For many decades now storage systems have come in essentially two flavors. File storage and Block storage. But now object storage is fast gaining popularity. Sometimes there is confusion as to what object storage offers that file and block do not. We all understand File and Block storage. We have been using it for many years now.
File storage is used to store files such as office documents, PDFs and other types of user files. File storage uses File Systems to store files by organizing them in a way that they can be located by specifying its path. A file has metadata associated with it such as owner who has access to the file and what type of access such as read, write, etc. Files are typically stored on a NAS (Network Attached Storage) system running on a local IP Network. NAS allows secure sharing of large number of files. NAS systems can scale to handle hundreds, thousands and even millions of files, but cannot scale infinitely.
We are also well versed with block storage which is typically used with database and OLTP application environments because these demand high performance. A block is simply a chunk of data. 4K blocks are common. A block has an address associated with it and it is accessed by sending a SCSI command to the storage system. Unlike a File which is organized and managed by a File System on a NAS storage, a block is under the direct control of the application. This results in better performance. A block has no meta-data associated with it such as the owner of the file, permissions, etc. A block is only meaningful in the context of the usage by the application which combines the blocks in a way that it requires to perform various functions.
Object storage systems allow relatively inexpensive, scalable and self-healing retention of massive amounts of unstructured data. Object storage is used for diverse purposes such as storing photos on Facebook, songs on Spotify, or files in online collaboration services, such as Dropbox.
Object storage is data (think of it as a file) with its associated metadata combined into an object. The object has an address calculated by combining the data and the metadata, known as the object ID. An object is retrieved by providing its object ID. Objects are stored in a flat file structure (as opposed to a hierarchical structure in a file system). Also, unlike file storage and NAS, objects can be distributed geographically. An object is not limited to any type or size of metadata. You can associate multiple types of metadata to describe the data including the name of the application that generated it, the level of protection used for the object and much more. This enables users to perform extensive analytics on objects because of the rich metadata that objects enable you to associate with them.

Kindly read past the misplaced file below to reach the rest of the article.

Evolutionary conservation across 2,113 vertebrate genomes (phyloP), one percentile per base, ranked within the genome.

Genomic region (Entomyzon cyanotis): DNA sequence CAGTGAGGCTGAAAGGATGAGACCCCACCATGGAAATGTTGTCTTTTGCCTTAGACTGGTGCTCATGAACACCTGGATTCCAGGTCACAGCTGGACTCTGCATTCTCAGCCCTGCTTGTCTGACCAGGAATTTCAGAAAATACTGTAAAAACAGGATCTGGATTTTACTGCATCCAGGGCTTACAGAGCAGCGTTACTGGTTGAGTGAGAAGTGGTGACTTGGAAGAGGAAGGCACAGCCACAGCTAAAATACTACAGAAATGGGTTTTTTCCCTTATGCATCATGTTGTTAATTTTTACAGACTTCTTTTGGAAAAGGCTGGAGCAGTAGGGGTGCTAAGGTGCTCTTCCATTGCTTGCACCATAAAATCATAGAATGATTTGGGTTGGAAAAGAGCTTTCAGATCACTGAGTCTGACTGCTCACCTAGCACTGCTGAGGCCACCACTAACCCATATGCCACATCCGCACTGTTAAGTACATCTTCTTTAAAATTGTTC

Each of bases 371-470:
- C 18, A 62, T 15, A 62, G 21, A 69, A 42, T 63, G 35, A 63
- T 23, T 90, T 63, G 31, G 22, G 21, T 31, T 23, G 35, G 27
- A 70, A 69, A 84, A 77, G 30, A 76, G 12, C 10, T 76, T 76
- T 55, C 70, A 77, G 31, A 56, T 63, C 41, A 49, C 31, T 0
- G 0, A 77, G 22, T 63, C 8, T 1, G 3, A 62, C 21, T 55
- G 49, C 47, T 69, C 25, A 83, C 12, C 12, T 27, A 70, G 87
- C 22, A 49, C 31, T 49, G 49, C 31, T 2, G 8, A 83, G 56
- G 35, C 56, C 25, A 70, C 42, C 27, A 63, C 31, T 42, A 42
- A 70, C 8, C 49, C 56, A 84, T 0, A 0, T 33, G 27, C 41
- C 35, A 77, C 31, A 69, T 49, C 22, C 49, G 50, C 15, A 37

Object storage is ideal if you want a simple way to manage storage and offer a service that is spread across geographies and provides rich metadata that is user definable. Most object storage uses clusters of commodity servers with internal direct attached storage. HyperConverged systems for instance are well suited for object storage because you can scale storage by simply adding another node in a scale-out architecture. Object storage is popularly used by WebScale environments and Cloud Service providers such as Amazon and Google. DropBox for instance uses Object storage and it runs on Amazon S3 in the backend.
Data protection of object storage is handled a bit differently than file and block storage which primarily uses RAID based protection. Protection on object storage is either accomplished by replicating objects to one or more nodes or through a method such as erasure coding, which is essentially a RAID-like method that spans across geographies. Another unique for block storage is that it can be accessed via HTTP based REST APIs using simple commands such as Get, Put, Delete, etc.
So if you want storage that is easy to manage, scalable without limits, and which stretches across geographic boundaries in a single namespace, Object Storage is for you. Object storage is also a great way to move stale, unstructured data that is sitting on an expensive tier of SAN or NAS storage into a more affordable, albeit slightly lower performance object storage. It simply makes sense.
About the author:
Jaime is Marketing Manager at ISIT. He has worked in IT for over 25 years in various technical and non-technical roles in companies based in the US and the UAE. He has been a key contributor to ISIT since the company’s inception in 2007 in Sales, Business Development and Marketing. He is an avid follower of technology trends and enjoys talking about technology in a way that is easy for a non-technical person to comprehend.